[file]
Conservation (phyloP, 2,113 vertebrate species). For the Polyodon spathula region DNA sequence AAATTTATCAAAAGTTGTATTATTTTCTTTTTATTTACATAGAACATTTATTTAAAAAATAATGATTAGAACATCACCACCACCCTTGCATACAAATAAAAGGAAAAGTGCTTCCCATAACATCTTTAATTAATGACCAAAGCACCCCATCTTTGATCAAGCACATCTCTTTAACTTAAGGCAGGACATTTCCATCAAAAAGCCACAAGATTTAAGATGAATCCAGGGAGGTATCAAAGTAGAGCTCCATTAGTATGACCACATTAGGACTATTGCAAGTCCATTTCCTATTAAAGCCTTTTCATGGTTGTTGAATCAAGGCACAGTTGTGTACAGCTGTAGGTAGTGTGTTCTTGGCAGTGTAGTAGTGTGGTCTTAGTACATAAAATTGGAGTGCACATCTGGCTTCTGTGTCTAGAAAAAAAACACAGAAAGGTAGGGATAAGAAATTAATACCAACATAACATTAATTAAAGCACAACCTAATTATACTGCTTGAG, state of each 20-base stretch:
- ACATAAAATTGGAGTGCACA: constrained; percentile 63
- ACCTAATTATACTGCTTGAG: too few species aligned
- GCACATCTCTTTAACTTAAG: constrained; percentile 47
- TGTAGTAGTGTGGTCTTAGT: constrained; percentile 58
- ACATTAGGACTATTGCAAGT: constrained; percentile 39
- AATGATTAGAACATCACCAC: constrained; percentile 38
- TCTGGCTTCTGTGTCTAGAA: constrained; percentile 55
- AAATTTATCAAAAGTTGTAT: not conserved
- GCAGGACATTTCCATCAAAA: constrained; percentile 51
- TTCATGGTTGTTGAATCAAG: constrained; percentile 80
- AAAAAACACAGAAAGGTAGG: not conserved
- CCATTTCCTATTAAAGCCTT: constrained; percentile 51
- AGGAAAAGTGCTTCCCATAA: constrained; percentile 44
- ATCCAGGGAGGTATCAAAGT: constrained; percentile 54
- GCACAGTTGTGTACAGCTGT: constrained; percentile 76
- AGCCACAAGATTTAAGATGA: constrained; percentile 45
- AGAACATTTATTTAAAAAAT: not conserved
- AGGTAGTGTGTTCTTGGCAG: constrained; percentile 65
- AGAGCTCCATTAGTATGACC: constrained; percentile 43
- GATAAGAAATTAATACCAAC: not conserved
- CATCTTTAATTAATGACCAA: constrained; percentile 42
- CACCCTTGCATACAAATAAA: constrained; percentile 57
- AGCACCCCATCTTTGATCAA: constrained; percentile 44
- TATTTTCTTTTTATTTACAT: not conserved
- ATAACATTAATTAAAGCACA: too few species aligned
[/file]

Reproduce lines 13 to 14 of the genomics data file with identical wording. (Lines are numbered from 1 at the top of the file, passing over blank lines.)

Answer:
- CCATTTCCTATTAAAGCCTT: constrained; percentile 51
- AGGAAAAGTGCTTCCCATAA: constrained; percentile 44